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Diesel at its costliest in more than seven years

Diesel fuel pump

There appears to be no respite for fleets and company car drivers as petrol and diesel prices continue to rise this summer.

The RAC reports that another 3.4p and 2.7p were added to a litre of petrol and diesel, respectively in July.

Last month saw the largest rise in the price of unleaded since January and means on average a litre now costs 135.13p – a price not seen since late September 2013 – up from 131.76p at the start of the month.

Diesel meanwhile now costs on average 137.06p per litre, up from 134.36p. The price rises meant that last month was the most expensive July to fill up with petrol since 2013, and for diesel since 2014.

A driver filling up a 55-litre car with petrol now pays on average £3.08 more to fill up than they did at the start of June, and £11.47 more than they did a year ago. The picture is barely better for diesel drivers; filling a similarly sized tank now costs £2.90 more than at the start of June, and £10.46 more than it did at the end of July 2020.

RAC fuel spokesman Simon Williams said: “Right now it’s hard to see what it will take for prices to start falling again.

“While we’re not past the pandemic by any means, demand for oil is likely to continue to increase as economic activity picks up again, and this is likely to have the effect of pushing up wholesale fuel prices, costs which retailers are bound to pass on at the pumps.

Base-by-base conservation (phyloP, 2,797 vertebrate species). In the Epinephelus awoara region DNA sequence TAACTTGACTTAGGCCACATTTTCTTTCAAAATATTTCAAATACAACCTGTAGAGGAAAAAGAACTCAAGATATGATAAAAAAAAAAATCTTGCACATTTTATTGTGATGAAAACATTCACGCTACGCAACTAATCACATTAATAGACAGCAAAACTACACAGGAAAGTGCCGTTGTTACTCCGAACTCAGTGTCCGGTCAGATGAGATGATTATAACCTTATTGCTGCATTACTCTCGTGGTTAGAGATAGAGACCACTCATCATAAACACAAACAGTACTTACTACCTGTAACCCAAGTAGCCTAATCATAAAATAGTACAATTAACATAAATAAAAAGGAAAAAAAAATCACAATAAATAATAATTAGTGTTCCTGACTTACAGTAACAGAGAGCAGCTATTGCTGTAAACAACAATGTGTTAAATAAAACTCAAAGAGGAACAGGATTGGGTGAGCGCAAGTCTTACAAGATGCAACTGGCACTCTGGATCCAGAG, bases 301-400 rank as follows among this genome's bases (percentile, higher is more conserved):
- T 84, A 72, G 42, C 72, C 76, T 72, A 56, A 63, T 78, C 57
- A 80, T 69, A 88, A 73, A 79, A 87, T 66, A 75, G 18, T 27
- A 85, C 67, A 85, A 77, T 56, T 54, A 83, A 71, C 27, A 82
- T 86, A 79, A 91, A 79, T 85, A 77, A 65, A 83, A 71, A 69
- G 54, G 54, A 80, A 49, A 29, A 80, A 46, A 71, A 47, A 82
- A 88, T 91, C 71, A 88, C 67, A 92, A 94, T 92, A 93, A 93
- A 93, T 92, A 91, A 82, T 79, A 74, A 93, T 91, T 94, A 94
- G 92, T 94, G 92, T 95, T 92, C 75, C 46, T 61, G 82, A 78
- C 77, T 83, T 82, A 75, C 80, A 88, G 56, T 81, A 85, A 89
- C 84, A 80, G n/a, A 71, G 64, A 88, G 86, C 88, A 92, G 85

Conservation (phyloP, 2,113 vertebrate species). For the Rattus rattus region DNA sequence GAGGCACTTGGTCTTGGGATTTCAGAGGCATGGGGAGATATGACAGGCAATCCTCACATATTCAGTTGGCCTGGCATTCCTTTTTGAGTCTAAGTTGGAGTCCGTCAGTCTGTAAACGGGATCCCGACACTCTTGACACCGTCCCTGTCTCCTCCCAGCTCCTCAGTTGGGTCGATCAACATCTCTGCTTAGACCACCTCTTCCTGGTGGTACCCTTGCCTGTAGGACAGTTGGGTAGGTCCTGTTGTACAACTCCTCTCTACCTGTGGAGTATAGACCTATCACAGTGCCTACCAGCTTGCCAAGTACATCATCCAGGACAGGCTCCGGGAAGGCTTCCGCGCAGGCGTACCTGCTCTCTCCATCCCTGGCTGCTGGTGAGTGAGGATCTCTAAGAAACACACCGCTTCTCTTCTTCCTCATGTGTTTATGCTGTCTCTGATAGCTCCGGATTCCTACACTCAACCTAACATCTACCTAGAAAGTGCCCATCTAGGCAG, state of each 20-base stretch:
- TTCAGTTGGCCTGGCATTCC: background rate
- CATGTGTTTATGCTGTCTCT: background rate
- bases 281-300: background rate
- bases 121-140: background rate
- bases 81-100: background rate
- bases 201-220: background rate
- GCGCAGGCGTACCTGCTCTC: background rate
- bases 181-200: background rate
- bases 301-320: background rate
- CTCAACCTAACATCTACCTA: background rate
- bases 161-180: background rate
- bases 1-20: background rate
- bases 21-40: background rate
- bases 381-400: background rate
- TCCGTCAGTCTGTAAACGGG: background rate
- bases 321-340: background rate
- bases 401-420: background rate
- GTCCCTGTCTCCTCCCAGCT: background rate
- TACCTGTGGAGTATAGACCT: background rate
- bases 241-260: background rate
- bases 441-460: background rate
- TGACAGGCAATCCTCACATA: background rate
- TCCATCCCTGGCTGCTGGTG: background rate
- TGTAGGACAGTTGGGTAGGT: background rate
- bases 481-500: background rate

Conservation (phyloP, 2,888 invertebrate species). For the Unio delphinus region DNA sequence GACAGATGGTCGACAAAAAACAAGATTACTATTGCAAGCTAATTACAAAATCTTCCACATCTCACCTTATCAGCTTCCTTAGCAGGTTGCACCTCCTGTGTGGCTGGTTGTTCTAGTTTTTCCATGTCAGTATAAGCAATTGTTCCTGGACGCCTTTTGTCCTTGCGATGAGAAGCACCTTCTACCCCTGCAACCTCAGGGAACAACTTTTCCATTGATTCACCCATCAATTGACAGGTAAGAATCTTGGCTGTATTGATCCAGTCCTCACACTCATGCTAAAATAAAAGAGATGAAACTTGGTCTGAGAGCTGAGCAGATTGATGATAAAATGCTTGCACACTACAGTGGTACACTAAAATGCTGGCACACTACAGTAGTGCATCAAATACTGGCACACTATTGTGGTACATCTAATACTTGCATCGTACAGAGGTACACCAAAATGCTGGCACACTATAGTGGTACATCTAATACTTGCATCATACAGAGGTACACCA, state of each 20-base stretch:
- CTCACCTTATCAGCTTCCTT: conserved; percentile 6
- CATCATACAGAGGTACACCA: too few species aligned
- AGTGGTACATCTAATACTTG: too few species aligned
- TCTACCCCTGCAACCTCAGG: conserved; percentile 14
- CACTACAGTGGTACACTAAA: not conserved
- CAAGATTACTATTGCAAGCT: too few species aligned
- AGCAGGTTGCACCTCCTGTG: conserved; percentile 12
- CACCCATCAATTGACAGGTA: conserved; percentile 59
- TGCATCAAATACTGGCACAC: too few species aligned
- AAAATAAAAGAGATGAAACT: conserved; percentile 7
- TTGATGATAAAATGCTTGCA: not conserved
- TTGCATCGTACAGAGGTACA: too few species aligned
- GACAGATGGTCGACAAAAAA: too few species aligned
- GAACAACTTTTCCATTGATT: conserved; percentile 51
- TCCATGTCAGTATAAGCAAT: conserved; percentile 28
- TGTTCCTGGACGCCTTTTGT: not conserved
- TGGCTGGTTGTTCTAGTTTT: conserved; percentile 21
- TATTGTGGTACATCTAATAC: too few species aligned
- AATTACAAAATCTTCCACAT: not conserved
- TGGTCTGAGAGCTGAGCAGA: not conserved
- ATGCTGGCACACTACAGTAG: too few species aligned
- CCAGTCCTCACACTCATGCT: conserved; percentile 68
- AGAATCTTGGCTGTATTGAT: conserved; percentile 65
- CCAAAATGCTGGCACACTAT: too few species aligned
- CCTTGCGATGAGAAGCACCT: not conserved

“Unless major oil producing nations decide a new strategy to increase output, we could very well see forecourt prices going even higher towards the end of the summer.”

Although there was little overall change in the oil price from the start to the end of July, it almost hit the $80 a barrel mark near the beginning of the month, reports RAC.

At supermarket forecourts the price of a litre of petrol is around 3p cheaper compared to the average (132.34p compared to 135.13p) and more than 16p less than at motorway service areas (132.34p compared to 148.78p).

“If there is any good news at all, it is that prices would need to rise significantly further – by a further 3p – to reach the highest prices we saw in 2013,” continued Williams.

“But that’s no comfort for the millions of drivers who are faced with paying so much more for fuel than they have done in many years.”

Alfonso Martinez, managing director of vehicle leasing company LeasePlan UK, suggests that drivers and fleets need to pay close attention to the rising cost of petrol and diesel, as this will likely continue as economic activity picks up.

"Rather than simply shrugging this off in an act of resignation, they should see this as a call to action," he said. "Electric vehicles present a viable solution to the rising cost of fuel, with the cost to charge a typical mid-size model around 2.27p per mile - which equates to around £9 a month if you were to commute 20 miles a day for work.

"We’re now at a point where switching to an EV is both a benefit for the environment and your wallet." 


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